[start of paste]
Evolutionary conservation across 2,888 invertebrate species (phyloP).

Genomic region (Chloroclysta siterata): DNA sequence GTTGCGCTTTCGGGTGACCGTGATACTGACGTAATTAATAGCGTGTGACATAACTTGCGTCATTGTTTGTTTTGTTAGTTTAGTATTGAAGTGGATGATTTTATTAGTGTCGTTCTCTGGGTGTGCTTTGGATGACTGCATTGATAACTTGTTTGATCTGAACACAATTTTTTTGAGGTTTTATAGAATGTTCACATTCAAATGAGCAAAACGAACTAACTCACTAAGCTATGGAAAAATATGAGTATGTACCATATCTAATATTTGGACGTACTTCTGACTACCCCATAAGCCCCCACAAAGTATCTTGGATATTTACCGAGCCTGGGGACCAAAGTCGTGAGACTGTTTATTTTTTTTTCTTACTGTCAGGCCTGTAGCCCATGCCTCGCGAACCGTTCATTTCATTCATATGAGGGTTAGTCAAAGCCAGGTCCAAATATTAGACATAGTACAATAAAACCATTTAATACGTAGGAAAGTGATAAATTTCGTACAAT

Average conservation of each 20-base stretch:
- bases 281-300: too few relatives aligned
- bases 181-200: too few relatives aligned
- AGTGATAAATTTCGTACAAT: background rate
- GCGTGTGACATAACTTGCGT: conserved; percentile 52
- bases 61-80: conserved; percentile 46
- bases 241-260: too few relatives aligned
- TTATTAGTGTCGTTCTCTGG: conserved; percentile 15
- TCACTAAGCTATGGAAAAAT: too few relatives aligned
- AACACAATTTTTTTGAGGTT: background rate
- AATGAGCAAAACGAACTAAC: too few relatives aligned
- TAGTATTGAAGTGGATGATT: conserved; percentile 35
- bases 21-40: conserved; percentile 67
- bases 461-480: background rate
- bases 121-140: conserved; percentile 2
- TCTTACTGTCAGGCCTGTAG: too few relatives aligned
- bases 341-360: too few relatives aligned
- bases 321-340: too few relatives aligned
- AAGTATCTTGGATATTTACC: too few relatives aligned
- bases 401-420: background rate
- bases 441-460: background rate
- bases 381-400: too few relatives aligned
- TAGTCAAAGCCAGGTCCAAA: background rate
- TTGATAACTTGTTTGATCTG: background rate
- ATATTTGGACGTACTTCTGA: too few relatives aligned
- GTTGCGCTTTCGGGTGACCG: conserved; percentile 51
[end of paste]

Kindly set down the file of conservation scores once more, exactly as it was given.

Evolutionary conservation across 2,888 invertebrate species (phyloP).

Genomic region (Chloroclysta siterata): DNA sequence GTTGCGCTTTCGGGTGACCGTGATACTGACGTAATTAATAGCGTGTGACATAACTTGCGTCATTGTTTGTTTTGTTAGTTTAGTATTGAAGTGGATGATTTTATTAGTGTCGTTCTCTGGGTGTGCTTTGGATGACTGCATTGATAACTTGTTTGATCTGAACACAATTTTTTTGAGGTTTTATAGAATGTTCACATTCAAATGAGCAAAACGAACTAACTCACTAAGCTATGGAAAAATATGAGTATGTACCATATCTAATATTTGGACGTACTTCTGACTACCCCATAAGCCCCCACAAAGTATCTTGGATATTTACCGAGCCTGGGGACCAAAGTCGTGAGACTGTTTATTTTTTTTTCTTACTGTCAGGCCTGTAGCCCATGCCTCGCGAACCGTTCATTTCATTCATATGAGGGTTAGTCAAAGCCAGGTCCAAATATTAGACATAGTACAATAAAACCATTTAATACGTAGGAAAGTGATAAATTTCGTACAAT

Average conservation of each 20-base stretch:
- bases 281-300: too few relatives aligned
- bases 181-200: too few relatives aligned
- AGTGATAAATTTCGTACAAT: background rate
- GCGTGTGACATAACTTGCGT: conserved; percentile 52
- bases 61-80: conserved; percentile 46
- bases 241-260: too few relatives aligned
- TTATTAGTGTCGTTCTCTGG: conserved; percentile 15
- TCACTAAGCTATGGAAAAAT: too few relatives aligned
- AACACAATTTTTTTGAGGTT: background rate
- AATGAGCAAAACGAACTAAC: too few relatives aligned
- TAGTATTGAAGTGGATGATT: conserved; percentile 35
- bases 21-40: conserved; percentile 67
- bases 461-480: background rate
- bases 121-140: conserved; percentile 2
- TCTTACTGTCAGGCCTGTAG: too few relatives aligned
- bases 341-360: too few relatives aligned
- bases 321-340: too few relatives aligned
- AAGTATCTTGGATATTTACC: too few relatives aligned
- bases 401-420: background rate
- bases 441-460: background rate
- bases 381-400: too few relatives aligned
- TAGTCAAAGCCAGGTCCAAA: background rate
- TTGATAACTTGTTTGATCTG: background rate
- ATATTTGGACGTACTTCTGA: too few relatives aligned
- GTTGCGCTTTCGGGTGACCG: conserved; percentile 51